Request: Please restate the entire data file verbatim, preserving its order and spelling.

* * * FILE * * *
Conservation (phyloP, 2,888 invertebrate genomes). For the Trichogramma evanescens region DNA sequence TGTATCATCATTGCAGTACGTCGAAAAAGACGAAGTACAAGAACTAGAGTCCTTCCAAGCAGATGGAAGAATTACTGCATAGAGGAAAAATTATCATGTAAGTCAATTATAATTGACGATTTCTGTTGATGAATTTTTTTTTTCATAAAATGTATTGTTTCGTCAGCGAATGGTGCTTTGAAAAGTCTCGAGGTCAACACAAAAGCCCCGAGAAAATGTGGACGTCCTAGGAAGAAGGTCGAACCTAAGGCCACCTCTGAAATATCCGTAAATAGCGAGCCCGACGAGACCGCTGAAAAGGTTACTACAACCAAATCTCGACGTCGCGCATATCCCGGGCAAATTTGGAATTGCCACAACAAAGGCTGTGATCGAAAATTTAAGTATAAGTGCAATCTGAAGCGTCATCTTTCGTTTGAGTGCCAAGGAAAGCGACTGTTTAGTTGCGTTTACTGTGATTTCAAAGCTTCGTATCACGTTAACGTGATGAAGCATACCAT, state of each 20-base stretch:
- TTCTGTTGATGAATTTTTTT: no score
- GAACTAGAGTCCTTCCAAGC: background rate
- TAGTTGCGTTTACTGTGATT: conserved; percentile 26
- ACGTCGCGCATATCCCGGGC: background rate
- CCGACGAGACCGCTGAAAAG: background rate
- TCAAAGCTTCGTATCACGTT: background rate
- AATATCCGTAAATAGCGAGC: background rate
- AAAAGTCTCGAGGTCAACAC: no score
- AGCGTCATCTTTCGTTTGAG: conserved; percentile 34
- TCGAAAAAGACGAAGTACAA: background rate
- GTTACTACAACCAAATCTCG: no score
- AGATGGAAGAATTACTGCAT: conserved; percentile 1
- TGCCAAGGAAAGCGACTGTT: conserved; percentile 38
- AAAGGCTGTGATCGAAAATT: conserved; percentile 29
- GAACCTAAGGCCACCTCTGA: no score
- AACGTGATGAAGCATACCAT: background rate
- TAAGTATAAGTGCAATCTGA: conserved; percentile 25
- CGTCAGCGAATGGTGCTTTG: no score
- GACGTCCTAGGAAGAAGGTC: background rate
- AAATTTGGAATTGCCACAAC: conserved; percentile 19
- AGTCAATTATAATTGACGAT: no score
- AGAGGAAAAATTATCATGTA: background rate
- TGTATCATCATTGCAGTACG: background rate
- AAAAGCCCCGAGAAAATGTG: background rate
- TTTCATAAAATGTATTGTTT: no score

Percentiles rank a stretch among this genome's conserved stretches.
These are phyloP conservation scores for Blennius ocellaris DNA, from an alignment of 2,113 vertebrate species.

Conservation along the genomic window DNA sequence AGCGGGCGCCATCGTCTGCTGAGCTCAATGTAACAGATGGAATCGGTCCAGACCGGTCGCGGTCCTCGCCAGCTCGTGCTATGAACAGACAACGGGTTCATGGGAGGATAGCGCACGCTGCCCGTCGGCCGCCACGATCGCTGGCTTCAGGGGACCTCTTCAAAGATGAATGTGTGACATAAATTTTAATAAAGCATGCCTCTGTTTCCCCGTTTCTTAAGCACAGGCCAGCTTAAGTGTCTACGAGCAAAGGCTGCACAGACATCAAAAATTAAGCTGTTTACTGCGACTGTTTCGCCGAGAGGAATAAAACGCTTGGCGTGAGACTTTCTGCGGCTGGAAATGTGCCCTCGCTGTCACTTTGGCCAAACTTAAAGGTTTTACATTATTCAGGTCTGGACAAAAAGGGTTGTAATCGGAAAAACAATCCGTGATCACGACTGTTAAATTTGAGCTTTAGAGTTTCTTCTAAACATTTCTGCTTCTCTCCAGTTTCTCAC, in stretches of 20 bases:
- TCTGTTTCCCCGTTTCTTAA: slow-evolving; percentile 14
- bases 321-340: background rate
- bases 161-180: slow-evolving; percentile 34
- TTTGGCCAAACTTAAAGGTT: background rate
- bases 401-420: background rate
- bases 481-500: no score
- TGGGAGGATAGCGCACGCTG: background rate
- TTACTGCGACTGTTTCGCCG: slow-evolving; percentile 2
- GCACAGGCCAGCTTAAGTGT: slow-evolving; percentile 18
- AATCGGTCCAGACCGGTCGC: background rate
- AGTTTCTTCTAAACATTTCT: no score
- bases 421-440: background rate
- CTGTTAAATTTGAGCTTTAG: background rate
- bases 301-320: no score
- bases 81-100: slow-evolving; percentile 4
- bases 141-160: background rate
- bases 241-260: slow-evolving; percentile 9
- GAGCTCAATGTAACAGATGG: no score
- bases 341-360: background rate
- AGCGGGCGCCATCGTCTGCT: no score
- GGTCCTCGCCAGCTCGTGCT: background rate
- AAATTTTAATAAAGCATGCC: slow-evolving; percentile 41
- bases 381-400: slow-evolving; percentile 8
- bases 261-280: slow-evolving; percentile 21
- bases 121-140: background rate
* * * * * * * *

Conservation (phyloP, 2,888 invertebrate genomes). For the Trichogramma evanescens region DNA sequence TGTATCATCATTGCAGTACGTCGAAAAAGACGAAGTACAAGAACTAGAGTCCTTCCAAGCAGATGGAAGAATTACTGCATAGAGGAAAAATTATCATGTAAGTCAATTATAATTGACGATTTCTGTTGATGAATTTTTTTTTTCATAAAATGTATTGTTTCGTCAGCGAATGGTGCTTTGAAAAGTCTCGAGGTCAACACAAAAGCCCCGAGAAAATGTGGACGTCCTAGGAAGAAGGTCGAACCTAAGGCCACCTCTGAAATATCCGTAAATAGCGAGCCCGACGAGACCGCTGAAAAGGTTACTACAACCAAATCTCGACGTCGCGCATATCCCGGGCAAATTTGGAATTGCCACAACAAAGGCTGTGATCGAAAATTTAAGTATAAGTGCAATCTGAAGCGTCATCTTTCGTTTGAGTGCCAAGGAAAGCGACTGTTTAGTTGCGTTTACTGTGATTTCAAAGCTTCGTATCACGTTAACGTGATGAAGCATACCAT, state of each 20-base stretch:
- TTCTGTTGATGAATTTTTTT: no score
- GAACTAGAGTCCTTCCAAGC: background rate
- TAGTTGCGTTTACTGTGATT: conserved; percentile 26
- ACGTCGCGCATATCCCGGGC: background rate
- CCGACGAGACCGCTGAAAAG: background rate
- TCAAAGCTTCGTATCACGTT: background rate
- AATATCCGTAAATAGCGAGC: background rate
- AAAAGTCTCGAGGTCAACAC: no score
- AGCGTCATCTTTCGTTTGAG: conserved; percentile 34
- TCGAAAAAGACGAAGTACAA: background rate
- GTTACTACAACCAAATCTCG: no score
- AGATGGAAGAATTACTGCAT: conserved; percentile 1
- TGCCAAGGAAAGCGACTGTT: conserved; percentile 38
- AAAGGCTGTGATCGAAAATT: conserved; percentile 29
- GAACCTAAGGCCACCTCTGA: no score
- AACGTGATGAAGCATACCAT: background rate
- TAAGTATAAGTGCAATCTGA: conserved; percentile 25
- CGTCAGCGAATGGTGCTTTG: no score
- GACGTCCTAGGAAGAAGGTC: background rate
- AAATTTGGAATTGCCACAAC: conserved; percentile 19
- AGTCAATTATAATTGACGAT: no score
- AGAGGAAAAATTATCATGTA: background rate
- TGTATCATCATTGCAGTACG: background rate
- AAAAGCCCCGAGAAAATGTG: background rate
- TTTCATAAAATGTATTGTTT: no score

Percentiles rank a stretch among this genome's conserved stretches.
These are phyloP conservation scores for Blennius ocellaris DNA, from an alignment of 2,113 vertebrate species.

Conservation along the genomic window DNA sequence AGCGGGCGCCATCGTCTGCTGAGCTCAATGTAACAGATGGAATCGGTCCAGACCGGTCGCGGTCCTCGCCAGCTCGTGCTATGAACAGACAACGGGTTCATGGGAGGATAGCGCACGCTGCCCGTCGGCCGCCACGATCGCTGGCTTCAGGGGACCTCTTCAAAGATGAATGTGTGACATAAATTTTAATAAAGCATGCCTCTGTTTCCCCGTTTCTTAAGCACAGGCCAGCTTAAGTGTCTACGAGCAAAGGCTGCACAGACATCAAAAATTAAGCTGTTTACTGCGACTGTTTCGCCGAGAGGAATAAAACGCTTGGCGTGAGACTTTCTGCGGCTGGAAATGTGCCCTCGCTGTCACTTTGGCCAAACTTAAAGGTTTTACATTATTCAGGTCTGGACAAAAAGGGTTGTAATCGGAAAAACAATCCGTGATCACGACTGTTAAATTTGAGCTTTAGAGTTTCTTCTAAACATTTCTGCTTCTCTCCAGTTTCTCAC, in stretches of 20 bases:
- TCTGTTTCCCCGTTTCTTAA: slow-evolving; percentile 14
- bases 321-340: background rate
- bases 161-180: slow-evolving; percentile 34
- TTTGGCCAAACTTAAAGGTT: background rate
- bases 401-420: background rate
- bases 481-500: no score
- TGGGAGGATAGCGCACGCTG: background rate
- TTACTGCGACTGTTTCGCCG: slow-evolving; percentile 2
- GCACAGGCCAGCTTAAGTGT: slow-evolving; percentile 18
- AATCGGTCCAGACCGGTCGC: background rate
- AGTTTCTTCTAAACATTTCT: no score
- bases 421-440: background rate
- CTGTTAAATTTGAGCTTTAG: background rate
- bases 301-320: no score
- bases 81-100: slow-evolving; percentile 4
- bases 141-160: background rate
- bases 241-260: slow-evolving; percentile 9
- GAGCTCAATGTAACAGATGG: no score
- bases 341-360: background rate
- AGCGGGCGCCATCGTCTGCT: no score
- GGTCCTCGCCAGCTCGTGCT: background rate
- AAATTTTAATAAAGCATGCC: slow-evolving; percentile 41
- bases 381-400: slow-evolving; percentile 8
- bases 261-280: slow-evolving; percentile 21
- bases 121-140: background rate